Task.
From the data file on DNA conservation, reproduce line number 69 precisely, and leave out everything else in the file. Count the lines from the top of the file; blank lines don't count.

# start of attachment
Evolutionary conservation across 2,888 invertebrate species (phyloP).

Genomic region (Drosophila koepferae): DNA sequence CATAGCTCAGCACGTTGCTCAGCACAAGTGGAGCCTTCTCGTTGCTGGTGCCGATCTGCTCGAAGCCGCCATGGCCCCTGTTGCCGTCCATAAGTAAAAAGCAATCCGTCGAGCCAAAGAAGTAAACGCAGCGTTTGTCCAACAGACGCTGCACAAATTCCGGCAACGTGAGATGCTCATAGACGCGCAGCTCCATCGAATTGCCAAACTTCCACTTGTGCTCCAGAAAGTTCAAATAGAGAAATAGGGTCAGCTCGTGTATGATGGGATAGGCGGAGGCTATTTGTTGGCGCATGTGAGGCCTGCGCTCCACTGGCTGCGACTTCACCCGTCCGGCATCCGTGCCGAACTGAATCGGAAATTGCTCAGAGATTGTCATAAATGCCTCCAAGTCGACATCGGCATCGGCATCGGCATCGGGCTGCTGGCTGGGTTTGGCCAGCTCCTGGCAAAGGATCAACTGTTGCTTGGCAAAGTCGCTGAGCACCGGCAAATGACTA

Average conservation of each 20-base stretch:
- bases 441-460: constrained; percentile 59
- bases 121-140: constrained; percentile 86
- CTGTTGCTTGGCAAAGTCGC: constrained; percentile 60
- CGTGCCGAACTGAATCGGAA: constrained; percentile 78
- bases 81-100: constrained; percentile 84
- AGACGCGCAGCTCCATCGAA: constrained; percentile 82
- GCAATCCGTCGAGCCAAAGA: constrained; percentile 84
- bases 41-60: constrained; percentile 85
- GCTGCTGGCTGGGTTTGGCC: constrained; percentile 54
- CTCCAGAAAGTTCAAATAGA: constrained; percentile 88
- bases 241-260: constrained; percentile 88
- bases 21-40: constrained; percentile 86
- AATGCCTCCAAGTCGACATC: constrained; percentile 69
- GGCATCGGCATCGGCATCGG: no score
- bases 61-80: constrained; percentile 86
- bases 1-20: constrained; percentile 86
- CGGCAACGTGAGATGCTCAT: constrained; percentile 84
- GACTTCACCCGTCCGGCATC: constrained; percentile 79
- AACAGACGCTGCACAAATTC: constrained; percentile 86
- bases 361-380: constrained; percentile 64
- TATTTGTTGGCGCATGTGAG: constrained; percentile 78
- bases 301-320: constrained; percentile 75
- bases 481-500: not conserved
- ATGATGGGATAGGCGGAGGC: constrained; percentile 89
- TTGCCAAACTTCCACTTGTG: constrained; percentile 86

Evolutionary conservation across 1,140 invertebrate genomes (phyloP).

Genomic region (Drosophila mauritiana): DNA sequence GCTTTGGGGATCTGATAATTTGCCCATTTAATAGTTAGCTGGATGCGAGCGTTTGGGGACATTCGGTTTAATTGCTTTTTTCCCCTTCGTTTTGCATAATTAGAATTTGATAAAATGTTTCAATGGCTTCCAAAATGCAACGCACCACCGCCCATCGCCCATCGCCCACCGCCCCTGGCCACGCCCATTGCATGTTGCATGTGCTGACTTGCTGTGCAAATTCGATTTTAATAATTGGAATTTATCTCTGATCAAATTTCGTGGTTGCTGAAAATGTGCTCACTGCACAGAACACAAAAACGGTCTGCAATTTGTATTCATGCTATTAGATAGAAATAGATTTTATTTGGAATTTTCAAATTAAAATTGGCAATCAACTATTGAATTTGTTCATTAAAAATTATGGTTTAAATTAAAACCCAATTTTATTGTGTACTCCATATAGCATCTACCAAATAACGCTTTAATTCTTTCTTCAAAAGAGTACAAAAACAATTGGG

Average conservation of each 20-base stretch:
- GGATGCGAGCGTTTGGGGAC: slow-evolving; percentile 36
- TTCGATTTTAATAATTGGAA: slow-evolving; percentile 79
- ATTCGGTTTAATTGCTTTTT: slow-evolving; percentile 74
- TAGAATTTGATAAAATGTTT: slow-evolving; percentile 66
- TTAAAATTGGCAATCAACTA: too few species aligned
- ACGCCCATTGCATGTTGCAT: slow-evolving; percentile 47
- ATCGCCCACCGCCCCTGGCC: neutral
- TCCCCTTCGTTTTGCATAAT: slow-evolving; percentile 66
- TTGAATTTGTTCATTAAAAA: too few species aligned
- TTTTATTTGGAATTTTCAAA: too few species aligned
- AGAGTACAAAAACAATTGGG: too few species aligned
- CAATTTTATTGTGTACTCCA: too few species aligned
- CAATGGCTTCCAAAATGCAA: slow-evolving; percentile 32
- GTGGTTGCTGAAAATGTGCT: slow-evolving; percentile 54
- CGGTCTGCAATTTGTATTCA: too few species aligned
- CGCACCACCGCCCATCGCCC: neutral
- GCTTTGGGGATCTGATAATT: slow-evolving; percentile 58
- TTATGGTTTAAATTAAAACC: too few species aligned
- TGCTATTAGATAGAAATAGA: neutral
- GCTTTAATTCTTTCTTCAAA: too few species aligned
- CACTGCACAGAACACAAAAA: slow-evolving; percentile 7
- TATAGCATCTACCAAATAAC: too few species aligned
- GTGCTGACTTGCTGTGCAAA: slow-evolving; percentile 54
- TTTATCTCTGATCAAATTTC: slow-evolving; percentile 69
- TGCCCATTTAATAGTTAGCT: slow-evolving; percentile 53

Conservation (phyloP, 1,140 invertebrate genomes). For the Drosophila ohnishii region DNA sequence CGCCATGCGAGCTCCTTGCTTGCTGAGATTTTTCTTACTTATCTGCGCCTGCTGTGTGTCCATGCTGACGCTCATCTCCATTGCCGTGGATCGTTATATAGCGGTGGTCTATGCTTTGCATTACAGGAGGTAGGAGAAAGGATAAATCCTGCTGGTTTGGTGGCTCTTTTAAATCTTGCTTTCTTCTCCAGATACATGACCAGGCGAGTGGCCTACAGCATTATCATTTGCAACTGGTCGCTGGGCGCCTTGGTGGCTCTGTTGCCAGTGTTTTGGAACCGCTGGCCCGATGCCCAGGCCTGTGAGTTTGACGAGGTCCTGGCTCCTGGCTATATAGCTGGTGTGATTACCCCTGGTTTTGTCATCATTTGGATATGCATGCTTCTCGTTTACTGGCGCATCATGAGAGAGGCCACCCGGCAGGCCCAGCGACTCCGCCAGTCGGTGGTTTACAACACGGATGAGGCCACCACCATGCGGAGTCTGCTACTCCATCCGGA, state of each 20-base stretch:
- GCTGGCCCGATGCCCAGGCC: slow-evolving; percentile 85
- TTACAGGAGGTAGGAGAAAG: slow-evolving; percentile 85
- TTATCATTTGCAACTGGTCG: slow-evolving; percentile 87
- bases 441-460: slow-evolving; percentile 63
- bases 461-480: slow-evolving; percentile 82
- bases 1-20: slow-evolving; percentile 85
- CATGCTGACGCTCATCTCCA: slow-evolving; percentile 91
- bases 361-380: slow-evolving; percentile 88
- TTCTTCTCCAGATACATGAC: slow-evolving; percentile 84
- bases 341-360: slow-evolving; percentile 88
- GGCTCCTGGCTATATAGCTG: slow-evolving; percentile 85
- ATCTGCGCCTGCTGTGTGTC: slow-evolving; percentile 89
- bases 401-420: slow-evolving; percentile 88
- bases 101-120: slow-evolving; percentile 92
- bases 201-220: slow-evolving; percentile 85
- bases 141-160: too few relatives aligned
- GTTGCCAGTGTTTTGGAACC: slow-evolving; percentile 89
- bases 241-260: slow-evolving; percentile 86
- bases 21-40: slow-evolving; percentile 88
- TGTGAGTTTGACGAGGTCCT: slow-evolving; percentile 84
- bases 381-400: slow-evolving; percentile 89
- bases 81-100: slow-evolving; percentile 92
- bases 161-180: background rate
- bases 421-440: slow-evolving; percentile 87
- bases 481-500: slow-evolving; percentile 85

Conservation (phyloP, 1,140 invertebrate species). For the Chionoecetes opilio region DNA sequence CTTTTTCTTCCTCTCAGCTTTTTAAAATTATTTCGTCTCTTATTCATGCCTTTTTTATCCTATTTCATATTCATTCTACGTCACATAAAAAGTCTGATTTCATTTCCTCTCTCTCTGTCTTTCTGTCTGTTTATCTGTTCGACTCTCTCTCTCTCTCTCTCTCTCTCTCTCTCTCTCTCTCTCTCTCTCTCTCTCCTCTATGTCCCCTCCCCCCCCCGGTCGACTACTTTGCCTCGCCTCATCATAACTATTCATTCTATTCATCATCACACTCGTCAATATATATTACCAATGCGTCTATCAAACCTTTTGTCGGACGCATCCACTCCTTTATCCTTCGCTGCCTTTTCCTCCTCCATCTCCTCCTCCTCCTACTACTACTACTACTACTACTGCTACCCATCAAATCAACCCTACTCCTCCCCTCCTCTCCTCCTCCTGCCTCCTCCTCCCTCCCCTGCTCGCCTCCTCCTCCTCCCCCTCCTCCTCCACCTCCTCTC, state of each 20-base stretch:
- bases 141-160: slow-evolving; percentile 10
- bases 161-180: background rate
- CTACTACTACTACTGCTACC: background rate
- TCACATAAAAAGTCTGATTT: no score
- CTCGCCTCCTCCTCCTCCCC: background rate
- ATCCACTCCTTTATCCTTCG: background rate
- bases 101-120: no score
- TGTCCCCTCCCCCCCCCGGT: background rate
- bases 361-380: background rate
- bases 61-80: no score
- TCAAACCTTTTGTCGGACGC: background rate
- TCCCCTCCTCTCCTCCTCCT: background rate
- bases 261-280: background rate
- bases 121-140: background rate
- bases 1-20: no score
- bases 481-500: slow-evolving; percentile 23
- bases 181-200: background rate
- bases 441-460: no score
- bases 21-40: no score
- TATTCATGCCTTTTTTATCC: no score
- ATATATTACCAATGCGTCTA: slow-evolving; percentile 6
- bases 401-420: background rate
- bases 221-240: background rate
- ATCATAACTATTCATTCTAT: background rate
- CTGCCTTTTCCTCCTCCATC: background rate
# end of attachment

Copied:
- ATCTGCGCCTGCTGTGTGTC: slow-evolving; percentile 89